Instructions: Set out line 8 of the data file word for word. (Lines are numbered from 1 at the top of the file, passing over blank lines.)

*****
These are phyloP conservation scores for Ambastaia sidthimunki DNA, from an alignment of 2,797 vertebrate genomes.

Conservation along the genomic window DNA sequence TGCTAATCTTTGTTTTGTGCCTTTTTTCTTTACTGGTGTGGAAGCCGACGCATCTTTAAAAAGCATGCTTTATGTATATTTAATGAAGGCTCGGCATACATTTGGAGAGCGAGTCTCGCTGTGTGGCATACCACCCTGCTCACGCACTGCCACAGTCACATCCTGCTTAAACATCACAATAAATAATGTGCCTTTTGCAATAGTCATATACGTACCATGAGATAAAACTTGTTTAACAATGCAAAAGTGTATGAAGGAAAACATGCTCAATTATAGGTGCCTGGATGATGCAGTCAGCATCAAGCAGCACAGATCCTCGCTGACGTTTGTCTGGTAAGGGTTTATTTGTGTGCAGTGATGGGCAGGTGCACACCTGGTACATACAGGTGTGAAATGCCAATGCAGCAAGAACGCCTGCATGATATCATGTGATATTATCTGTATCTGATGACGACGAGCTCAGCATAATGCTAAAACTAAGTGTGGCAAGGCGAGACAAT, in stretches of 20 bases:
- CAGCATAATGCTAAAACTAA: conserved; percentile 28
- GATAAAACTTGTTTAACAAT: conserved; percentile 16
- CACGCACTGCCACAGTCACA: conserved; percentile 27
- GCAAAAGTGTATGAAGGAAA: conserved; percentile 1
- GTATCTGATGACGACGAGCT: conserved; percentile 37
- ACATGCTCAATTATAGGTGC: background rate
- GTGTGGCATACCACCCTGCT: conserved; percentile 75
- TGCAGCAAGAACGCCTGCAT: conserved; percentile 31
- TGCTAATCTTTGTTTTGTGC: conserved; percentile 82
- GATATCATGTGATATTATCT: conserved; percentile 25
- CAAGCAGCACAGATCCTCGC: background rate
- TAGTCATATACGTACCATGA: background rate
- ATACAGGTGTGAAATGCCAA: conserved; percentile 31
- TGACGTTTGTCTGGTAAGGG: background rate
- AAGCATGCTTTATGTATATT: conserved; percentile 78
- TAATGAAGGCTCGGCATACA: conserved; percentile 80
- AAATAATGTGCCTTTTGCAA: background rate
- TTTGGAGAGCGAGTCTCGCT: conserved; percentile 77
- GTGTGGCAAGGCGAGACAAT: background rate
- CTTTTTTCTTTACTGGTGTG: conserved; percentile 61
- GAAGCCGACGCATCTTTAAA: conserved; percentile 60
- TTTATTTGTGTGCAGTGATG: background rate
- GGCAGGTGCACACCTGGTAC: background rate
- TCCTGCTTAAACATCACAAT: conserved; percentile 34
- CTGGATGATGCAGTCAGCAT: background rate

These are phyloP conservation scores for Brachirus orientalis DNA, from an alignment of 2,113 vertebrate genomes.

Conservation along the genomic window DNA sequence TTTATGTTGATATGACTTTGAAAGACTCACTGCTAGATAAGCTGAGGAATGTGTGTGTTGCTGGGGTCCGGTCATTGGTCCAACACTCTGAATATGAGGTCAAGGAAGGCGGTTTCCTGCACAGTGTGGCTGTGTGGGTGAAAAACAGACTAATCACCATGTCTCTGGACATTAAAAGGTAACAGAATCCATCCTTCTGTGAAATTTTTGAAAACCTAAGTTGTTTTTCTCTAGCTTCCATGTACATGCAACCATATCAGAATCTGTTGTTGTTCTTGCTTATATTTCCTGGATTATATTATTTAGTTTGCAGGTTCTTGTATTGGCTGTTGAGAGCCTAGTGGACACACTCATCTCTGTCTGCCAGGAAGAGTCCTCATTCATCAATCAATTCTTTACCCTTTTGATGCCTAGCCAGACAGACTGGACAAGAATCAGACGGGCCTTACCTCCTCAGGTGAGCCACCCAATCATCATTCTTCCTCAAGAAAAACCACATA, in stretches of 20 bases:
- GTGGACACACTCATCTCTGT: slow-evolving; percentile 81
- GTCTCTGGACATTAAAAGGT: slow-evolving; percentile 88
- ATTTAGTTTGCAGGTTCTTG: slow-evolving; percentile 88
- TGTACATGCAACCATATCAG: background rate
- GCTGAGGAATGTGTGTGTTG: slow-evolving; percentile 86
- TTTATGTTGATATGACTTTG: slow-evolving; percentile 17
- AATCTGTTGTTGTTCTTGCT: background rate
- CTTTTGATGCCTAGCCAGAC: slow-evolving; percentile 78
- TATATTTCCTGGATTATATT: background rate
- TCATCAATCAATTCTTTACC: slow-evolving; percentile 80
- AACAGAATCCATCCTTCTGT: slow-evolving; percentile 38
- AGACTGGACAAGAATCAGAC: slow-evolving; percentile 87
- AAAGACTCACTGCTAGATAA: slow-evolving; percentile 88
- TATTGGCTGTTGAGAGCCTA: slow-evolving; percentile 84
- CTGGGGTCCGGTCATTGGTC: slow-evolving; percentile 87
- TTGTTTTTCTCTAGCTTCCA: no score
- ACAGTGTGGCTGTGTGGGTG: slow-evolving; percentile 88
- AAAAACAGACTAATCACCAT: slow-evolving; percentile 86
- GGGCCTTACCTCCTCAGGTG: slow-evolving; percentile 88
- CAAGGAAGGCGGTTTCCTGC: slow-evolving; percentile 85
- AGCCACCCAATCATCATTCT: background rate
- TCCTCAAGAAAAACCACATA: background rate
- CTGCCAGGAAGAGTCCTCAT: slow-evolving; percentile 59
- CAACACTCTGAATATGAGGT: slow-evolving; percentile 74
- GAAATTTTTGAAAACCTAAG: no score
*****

- ACATGCTCAATTATAGGTGC: background rate